Anemone is the first system that provides unmodified large memory applications with a completely transparent and virtualized access to cluster-wide remote memory over commodity gigabit Ethernet LANs. The earliest efforts at harvesting the idle remote memory resources aimed to improve memory management, recovery, concurrency control, and read/write performance for in-memory database and transaction processing systems [14, 13, 4, 15]. The first two remote paging mechanisms [6, 11] incorporated extensive OS changes to both the client and the memory servers and operated upon 10 Mbps Ethernet. The Global Memory System (GMS)  was designed to provide network-wide memory management support for paging, memory mapped files and file caching. This system was also closely built into the end-host operating system and operated upon a 155 Mbps DEC Alpha ATM Network. The Dodo project [16, 1] provides a user-level library based interface that a programmer can use to coordinate all data transfer to and from a remote memory cache. Legacy applications must be modified to use this library. Work in  implements a remote memory paging system in the DEC OSF/1 operating system as a customized device driver over 10 Mbps Ethernet. A remote paging mechanism  specific to the Nemesis  operating system was designed to permit application-specific remote memory access and paging. The Network RamDisk  offers remote paging with data replication and adaptive parity caching by means of a device driver based implementation, but does not provide transparent remote memory access over Gigabit Ethernet as the known Anemone system does. Other remote memory efforts include software distributed shared memory (DSM) systems [9, 25]. DSM systems allow a set of independent nodes to behave as a large shared memory multi-processor, often requiring customized programming to share common data across nodes. This is much different from the Anemone system which allows unmodified application binaries to execute and use remote memory transparently. Samson  is a dedicated memory server over Myrinet interconnect that actively attempts to predict client page requirements and delivers the pages just-in-time to hide the paging latencies. The drivers and OS in both the memory server and clients are also extensively modified. Simulation studies for a load sharing scheme that combines job migrations with the use of network RAM are presented in . This is quite feasible but would again involve adding extra policy decisions and modifications to the kernel. The NOW project  performs cooperative caching via a global file cache  in the xFS file system , while  attempts to avoid inclusiveness within the cache hierarchy. Remote memory based caching and replacement/replication strategies have been proposed in [5, 7], but these do not address remote memory paging in particular.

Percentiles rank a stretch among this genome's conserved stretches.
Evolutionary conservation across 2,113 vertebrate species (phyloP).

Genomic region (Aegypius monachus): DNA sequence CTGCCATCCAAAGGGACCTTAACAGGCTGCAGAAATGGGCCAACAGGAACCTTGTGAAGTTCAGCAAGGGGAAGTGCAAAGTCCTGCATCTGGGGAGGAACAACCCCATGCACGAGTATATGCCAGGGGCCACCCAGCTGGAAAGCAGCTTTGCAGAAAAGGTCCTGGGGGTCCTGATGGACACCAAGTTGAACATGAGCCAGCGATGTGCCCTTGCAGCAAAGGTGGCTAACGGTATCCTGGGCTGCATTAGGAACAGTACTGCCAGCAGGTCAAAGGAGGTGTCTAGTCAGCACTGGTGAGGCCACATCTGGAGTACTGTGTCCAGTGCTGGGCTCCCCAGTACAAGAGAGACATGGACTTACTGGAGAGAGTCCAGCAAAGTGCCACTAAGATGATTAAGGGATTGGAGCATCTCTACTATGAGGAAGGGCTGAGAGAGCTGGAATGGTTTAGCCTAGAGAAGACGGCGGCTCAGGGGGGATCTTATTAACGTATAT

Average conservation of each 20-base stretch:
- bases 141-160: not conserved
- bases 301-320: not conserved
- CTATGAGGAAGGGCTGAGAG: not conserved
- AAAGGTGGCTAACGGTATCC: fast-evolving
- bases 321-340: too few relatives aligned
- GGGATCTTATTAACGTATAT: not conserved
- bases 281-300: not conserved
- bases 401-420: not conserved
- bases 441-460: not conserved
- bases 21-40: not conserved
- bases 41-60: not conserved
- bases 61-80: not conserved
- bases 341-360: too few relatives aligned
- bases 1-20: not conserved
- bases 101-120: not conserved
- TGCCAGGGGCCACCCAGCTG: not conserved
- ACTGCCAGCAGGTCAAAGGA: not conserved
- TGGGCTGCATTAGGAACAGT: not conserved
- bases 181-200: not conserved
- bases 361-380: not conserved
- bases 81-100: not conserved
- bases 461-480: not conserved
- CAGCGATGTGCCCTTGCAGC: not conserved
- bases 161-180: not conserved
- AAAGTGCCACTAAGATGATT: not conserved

The known Centralized Anemone enabled unmodified LMAs to transparently access the collective memory in a gigabit LAN, without requiring any code changes, recompilation, or relinking. It relied upon a central Memory Engine to map and deliver memory pages to/from servers in the cluster. Centralized Anemone only allows clients to swap to pre-sized remote memory regions pulled from the Anemone system—for each client in the system, these regions are all disjoint, and no two clients using the Anemone system ever share any part of their memory space with each other.